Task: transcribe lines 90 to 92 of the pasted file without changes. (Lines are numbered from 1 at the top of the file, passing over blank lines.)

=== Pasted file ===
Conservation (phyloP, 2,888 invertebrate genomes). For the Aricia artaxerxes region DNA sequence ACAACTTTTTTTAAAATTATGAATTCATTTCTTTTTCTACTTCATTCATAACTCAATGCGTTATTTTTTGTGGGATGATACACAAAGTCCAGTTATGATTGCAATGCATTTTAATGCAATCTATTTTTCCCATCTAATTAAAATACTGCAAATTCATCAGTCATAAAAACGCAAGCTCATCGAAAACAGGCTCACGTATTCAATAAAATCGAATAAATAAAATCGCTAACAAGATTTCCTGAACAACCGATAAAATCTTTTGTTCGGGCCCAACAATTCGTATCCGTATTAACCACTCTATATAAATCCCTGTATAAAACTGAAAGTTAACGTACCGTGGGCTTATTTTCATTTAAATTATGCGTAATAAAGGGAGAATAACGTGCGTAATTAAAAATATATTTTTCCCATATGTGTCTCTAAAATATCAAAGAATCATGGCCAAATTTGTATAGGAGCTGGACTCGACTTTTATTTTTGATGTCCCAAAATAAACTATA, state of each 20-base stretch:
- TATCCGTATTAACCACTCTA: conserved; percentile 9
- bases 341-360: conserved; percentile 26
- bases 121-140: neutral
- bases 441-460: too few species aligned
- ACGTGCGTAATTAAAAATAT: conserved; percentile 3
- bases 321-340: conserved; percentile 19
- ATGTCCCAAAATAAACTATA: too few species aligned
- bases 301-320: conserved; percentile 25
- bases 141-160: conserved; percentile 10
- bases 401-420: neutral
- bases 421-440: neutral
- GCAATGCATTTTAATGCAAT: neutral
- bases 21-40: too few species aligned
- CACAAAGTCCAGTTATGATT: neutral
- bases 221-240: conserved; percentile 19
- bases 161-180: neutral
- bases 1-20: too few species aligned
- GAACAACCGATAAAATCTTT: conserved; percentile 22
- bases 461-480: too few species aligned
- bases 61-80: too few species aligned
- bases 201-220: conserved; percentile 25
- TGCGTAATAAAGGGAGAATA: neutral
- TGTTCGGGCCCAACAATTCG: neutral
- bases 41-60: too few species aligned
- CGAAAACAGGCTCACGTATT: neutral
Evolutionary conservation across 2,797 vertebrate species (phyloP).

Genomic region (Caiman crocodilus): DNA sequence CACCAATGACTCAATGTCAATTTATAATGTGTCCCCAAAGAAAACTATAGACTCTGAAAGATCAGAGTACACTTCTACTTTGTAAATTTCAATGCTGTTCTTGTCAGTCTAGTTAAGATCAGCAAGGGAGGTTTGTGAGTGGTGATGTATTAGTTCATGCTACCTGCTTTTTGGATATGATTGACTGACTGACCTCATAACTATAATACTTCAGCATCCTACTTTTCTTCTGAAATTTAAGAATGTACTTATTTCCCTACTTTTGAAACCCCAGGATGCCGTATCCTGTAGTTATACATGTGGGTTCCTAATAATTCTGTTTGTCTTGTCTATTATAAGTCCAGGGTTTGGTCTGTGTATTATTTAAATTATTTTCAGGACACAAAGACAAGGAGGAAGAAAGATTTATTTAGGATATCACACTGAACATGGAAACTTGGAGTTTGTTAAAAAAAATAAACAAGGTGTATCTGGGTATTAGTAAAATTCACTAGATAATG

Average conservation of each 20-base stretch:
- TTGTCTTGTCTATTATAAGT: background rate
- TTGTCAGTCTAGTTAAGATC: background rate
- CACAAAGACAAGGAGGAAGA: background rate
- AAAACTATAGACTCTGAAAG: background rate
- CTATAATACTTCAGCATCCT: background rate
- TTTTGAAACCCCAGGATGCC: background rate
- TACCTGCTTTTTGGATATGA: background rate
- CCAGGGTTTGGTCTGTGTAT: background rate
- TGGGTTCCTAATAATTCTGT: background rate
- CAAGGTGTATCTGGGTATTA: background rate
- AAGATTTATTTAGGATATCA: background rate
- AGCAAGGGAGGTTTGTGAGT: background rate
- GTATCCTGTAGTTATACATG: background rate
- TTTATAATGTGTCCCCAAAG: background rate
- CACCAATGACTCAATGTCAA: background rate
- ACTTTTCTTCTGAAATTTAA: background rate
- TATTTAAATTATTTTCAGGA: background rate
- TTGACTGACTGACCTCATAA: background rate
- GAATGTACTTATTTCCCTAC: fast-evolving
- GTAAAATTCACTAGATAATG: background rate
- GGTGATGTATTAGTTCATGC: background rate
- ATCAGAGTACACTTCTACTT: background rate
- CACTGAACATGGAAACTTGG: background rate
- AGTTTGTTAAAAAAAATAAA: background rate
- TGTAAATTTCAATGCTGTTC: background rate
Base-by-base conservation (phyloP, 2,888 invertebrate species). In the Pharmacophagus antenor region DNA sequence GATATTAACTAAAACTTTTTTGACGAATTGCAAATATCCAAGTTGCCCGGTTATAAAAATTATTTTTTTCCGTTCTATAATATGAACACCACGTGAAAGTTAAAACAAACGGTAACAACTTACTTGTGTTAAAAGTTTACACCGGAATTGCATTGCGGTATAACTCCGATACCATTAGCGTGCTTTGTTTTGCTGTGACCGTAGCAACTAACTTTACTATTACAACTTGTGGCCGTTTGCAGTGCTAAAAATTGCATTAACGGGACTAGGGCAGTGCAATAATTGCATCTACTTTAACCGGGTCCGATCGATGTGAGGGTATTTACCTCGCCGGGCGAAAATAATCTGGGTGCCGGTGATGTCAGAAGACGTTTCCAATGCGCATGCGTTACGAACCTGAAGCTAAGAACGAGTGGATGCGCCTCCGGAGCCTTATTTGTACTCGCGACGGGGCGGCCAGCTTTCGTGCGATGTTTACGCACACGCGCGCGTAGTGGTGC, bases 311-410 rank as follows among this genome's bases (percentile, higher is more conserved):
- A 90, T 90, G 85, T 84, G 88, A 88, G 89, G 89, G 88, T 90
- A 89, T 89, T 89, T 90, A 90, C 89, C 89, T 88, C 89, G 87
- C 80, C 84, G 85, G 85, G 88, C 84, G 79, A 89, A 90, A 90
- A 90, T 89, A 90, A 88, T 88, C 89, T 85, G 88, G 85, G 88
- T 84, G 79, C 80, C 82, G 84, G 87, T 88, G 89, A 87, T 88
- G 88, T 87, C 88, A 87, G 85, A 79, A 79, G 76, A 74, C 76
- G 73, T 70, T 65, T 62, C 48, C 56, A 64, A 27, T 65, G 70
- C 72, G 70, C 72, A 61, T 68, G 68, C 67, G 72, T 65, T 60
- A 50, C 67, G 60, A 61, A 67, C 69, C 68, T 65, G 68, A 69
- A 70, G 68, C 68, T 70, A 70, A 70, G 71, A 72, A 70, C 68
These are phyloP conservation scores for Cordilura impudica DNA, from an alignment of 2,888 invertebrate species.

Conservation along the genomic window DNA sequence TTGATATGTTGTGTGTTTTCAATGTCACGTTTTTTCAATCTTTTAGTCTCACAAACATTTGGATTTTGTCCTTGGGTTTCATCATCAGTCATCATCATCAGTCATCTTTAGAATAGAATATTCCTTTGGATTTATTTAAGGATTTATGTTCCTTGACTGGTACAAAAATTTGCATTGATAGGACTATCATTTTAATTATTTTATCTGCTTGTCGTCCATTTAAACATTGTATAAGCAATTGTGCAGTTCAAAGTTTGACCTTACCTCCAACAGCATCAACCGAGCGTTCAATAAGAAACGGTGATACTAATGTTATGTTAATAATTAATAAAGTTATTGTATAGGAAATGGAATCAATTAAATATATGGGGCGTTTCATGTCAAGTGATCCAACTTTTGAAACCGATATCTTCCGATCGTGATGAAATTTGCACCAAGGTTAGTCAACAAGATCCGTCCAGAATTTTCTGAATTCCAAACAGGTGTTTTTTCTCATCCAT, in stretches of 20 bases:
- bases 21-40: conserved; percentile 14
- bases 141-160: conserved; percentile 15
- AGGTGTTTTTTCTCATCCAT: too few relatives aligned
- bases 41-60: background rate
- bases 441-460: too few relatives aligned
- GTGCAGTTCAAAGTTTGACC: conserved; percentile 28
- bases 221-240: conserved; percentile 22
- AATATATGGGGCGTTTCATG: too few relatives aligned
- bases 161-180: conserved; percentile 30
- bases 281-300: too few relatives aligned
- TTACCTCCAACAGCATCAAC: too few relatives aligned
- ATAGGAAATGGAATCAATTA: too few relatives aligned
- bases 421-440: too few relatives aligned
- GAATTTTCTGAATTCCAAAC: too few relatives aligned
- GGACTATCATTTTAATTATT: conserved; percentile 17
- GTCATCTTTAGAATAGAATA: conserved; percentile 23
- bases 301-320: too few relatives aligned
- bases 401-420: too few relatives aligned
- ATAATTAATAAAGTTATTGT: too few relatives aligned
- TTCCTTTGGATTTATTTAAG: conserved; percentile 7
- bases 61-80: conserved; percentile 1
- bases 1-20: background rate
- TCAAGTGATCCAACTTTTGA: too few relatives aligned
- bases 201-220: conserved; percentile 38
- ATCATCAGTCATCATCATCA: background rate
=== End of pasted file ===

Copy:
- TCAAGTGATCCAACTTTTGA: too few relatives aligned
- bases 201-220: conserved; percentile 38
- ATCATCAGTCATCATCATCA: background rate